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Yulia Lysenko


Ukrainian soprano Yulia Lysenko recently emigrated to the United States after starting her career at the Lviv National Opera. Praised by Opera News Russia for her “bright and clean” soprano and “vivid and effortless” singing, Yulia has thrilled audiences throughout Asia and Europe in principal roles including Violetta (LA TRAVIATA), Mimì and Musetta (LA BOHÈME), Adina (L’ELISIR D’AMORE), Pamina (DIE ZAUBERFLÖTE), Marfa (THE TSAR’S BRIDE), Micaëla (CARMEN), Gilda (RIGOLETTO) and L’Amour (ORPHÉE ET EURYDICE). She made her American debut at the Princeton Festival in 2018, in the title role of MADAMA BUTTERFLY, and joined Piedmont Opera for Mimì (LA BOHÈME) later that year. She will reprise the role of Mimì for her Union Avenue Opera debut this summer, return to Piedmont Opera for her role debut as Elisabetta (MARIA STUARDA) this fall and join Cedar Rapids Opera in the new year in the title role of MADAMA BUTTERFLY. 

Yulia was the first place winner of the International Competition Mystetztvo XXI (Kyiv, Ukraine) and appeared on the television show Zirki v Operi, the Ukrainian adaptation of the British hit show Popstar to Operastar. She has performed with the Bolshoi Theatre of Belarus, Alisher Navoi State Academic Bolshoi Theatre and Cadenza European Art Productions, as well as festivals including Toshkent Bahori (Uzbekistan), Festival de Lacoste (France), Slowo i Muzyka u Jezuitow (Poland), Musiques au Coeur (France), Festival Les Nuits Musicales de la Sainte Victoire (France), Minsk International Christmas Opera Forum (Belarus), and the International Opera Art Festival S. Krushelnytska (Ukraine). A sought-after concert artist, her concert repertoire includes Mozart’s REQUIEM and Orff’s CARMINA BURANA, among others.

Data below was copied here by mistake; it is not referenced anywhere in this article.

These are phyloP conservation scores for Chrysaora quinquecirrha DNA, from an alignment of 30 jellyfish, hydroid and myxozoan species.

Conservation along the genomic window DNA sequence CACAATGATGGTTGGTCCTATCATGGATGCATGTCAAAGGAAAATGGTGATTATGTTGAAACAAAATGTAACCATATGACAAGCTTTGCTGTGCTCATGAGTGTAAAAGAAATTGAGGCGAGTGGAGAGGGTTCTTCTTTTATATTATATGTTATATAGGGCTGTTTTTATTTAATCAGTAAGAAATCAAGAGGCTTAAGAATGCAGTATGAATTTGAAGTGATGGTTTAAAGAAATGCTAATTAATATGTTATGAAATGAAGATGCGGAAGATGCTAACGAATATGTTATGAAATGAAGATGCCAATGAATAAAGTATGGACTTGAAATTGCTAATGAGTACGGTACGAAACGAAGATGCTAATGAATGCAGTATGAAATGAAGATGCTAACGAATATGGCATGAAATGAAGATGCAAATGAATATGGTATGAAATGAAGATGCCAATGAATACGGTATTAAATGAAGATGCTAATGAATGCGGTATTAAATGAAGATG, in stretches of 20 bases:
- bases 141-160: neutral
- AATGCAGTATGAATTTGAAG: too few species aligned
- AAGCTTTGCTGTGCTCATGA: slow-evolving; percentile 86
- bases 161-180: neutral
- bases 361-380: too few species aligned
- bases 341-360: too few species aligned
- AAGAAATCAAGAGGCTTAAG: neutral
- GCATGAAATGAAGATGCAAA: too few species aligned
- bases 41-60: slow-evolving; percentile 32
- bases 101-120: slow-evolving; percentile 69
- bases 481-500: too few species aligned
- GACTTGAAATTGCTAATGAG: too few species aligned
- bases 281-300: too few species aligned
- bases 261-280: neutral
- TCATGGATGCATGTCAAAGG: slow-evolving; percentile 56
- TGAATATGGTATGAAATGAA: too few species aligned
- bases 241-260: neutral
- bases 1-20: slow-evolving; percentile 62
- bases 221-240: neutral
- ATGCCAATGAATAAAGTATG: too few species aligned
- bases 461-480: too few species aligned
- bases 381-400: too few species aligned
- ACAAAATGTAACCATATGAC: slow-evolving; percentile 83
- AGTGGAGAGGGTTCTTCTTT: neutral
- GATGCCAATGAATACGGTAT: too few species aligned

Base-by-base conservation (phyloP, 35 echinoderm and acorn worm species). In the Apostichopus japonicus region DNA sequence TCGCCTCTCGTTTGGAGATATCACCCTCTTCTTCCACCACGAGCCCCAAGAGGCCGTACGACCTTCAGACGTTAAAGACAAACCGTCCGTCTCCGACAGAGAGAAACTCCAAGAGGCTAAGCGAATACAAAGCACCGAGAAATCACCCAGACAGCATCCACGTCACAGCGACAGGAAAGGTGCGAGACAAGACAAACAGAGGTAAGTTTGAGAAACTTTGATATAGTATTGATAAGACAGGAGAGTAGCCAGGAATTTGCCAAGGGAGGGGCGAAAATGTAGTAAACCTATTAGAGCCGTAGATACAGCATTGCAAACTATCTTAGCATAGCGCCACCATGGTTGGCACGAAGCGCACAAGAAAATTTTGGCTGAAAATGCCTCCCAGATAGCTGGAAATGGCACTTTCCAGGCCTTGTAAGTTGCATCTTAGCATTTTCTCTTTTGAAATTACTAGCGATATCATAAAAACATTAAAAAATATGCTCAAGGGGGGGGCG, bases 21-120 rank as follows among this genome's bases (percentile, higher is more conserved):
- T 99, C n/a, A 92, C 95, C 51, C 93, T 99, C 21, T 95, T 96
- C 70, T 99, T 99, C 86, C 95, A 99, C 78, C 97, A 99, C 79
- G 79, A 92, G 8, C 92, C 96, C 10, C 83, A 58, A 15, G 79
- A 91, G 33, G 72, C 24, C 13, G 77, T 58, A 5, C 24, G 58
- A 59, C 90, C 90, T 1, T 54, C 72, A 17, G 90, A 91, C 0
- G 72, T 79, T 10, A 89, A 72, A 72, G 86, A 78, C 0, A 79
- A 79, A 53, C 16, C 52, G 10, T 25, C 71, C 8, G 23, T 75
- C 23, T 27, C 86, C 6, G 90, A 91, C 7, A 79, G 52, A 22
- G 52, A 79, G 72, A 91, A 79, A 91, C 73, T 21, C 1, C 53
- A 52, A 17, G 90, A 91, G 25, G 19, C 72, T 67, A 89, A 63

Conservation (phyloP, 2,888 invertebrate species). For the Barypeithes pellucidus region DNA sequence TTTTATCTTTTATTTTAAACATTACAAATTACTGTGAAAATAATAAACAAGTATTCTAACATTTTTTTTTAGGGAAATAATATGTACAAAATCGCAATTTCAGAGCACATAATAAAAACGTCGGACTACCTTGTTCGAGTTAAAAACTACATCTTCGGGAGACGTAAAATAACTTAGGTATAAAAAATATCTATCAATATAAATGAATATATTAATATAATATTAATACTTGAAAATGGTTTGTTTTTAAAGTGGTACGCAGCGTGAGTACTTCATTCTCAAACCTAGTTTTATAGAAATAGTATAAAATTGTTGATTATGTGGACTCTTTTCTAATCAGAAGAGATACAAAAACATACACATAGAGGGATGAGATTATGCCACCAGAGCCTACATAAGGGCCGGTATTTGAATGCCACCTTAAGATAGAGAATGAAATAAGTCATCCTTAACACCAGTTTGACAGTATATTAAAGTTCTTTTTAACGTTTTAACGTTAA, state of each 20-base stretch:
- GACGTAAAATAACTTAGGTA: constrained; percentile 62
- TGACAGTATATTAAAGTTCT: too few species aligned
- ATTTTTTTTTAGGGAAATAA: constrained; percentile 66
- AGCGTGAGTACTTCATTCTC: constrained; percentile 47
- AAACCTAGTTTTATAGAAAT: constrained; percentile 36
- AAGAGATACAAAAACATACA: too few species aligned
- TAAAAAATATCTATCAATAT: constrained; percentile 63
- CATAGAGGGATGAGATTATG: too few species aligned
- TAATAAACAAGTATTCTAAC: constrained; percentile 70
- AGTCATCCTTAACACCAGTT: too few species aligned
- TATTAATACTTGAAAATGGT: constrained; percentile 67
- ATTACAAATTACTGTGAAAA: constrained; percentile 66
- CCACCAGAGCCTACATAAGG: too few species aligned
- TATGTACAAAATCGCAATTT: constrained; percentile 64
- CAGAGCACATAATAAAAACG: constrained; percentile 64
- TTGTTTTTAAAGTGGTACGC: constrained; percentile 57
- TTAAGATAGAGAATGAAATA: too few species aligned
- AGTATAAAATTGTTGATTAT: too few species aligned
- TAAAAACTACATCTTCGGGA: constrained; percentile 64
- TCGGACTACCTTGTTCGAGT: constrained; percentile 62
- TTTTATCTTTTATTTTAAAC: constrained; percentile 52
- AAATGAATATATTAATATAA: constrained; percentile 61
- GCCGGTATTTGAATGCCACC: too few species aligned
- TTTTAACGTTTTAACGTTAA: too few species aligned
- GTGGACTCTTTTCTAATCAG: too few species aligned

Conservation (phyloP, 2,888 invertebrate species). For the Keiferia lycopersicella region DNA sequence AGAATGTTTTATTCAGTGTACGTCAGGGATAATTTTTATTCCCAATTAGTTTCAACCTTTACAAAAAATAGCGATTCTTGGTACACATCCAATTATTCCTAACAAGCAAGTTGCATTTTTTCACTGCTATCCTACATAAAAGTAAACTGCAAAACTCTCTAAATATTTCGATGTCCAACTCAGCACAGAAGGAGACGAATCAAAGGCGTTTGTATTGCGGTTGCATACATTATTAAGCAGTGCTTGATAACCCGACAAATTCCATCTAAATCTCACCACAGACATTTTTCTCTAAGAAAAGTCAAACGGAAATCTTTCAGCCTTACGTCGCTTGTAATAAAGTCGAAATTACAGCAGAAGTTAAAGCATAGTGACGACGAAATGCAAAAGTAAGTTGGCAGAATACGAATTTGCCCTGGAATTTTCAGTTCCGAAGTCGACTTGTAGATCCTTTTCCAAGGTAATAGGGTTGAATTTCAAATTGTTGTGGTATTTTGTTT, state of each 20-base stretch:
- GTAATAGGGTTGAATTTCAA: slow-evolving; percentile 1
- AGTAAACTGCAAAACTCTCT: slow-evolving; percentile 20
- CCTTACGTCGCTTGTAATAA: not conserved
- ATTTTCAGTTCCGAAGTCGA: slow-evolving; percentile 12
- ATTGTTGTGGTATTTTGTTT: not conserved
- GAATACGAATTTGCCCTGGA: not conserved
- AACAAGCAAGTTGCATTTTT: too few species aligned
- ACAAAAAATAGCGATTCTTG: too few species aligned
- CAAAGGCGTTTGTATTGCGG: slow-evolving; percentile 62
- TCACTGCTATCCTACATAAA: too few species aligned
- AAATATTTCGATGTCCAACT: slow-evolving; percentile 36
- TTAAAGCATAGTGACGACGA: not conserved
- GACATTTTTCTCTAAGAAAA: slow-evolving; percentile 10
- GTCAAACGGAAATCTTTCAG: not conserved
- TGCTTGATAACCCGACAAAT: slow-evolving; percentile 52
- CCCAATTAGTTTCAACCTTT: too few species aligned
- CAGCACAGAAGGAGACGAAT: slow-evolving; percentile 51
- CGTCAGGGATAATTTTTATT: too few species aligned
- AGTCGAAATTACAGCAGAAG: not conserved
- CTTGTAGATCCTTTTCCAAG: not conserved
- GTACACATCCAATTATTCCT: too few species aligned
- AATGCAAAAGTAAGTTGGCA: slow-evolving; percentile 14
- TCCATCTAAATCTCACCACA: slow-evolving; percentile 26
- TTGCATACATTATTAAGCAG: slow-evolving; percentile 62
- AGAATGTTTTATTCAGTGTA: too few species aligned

Yulia received both her Bachelor’s and Master’s degrees from the Lviv National Music Academy (Ukraine) and completed master courses of technique and interpretation in Poland under the tutelage of Teresa Zylis-Gara and Kaludi Kaludov. She currently lives in Austin, TX and coaches with Anthony Manoli. 



The opening and main "attraction" of this premiere performance was the main character. Julia Lysenko - an artist who owns a nice, bright and clean soprano, brilliantly performed the part of Adina. Her singing was easy, free, bright and easy. In addition, possessing a charming appearance, she just won the audience its immediate and lively game. - Opera News 


Yulia Lysenko, a Ukrainian-trained soprano but now living in the US, approached the role with vocal virtues common among the great mid-20th century exponents of this role: technical security, perfect intonation, and a credibly child-like timbre. - Opera Today

Lysenko conveyed her dramatic change from demure in the first act to strong-minded in the second. Her unaccompanied singing in the second was memorable for its unforced naturalness. And her rendition of “Un bel di” (One Fine Day), the signature aria of the opera, with its harp solo, evoked enthusiastic applause. - Princeton Info

Lysenko in particular showed that Puccini’s music was written for a voice such as hers; gliding across the stage in quasi-platform flip-flops, Lysenko floated higher musical passages over the orchestral accompaniment and clearly was not afraid to sing at a pianissimo volume to make a theatrical or musical point. There was no doubt that she believed what she was singing — that Pinkerton would return to her. Joined in the first act by a well-blended chorus of fellow geishas, Lysenko consistently matched the drama of the music while onstage almost the entire opera. -

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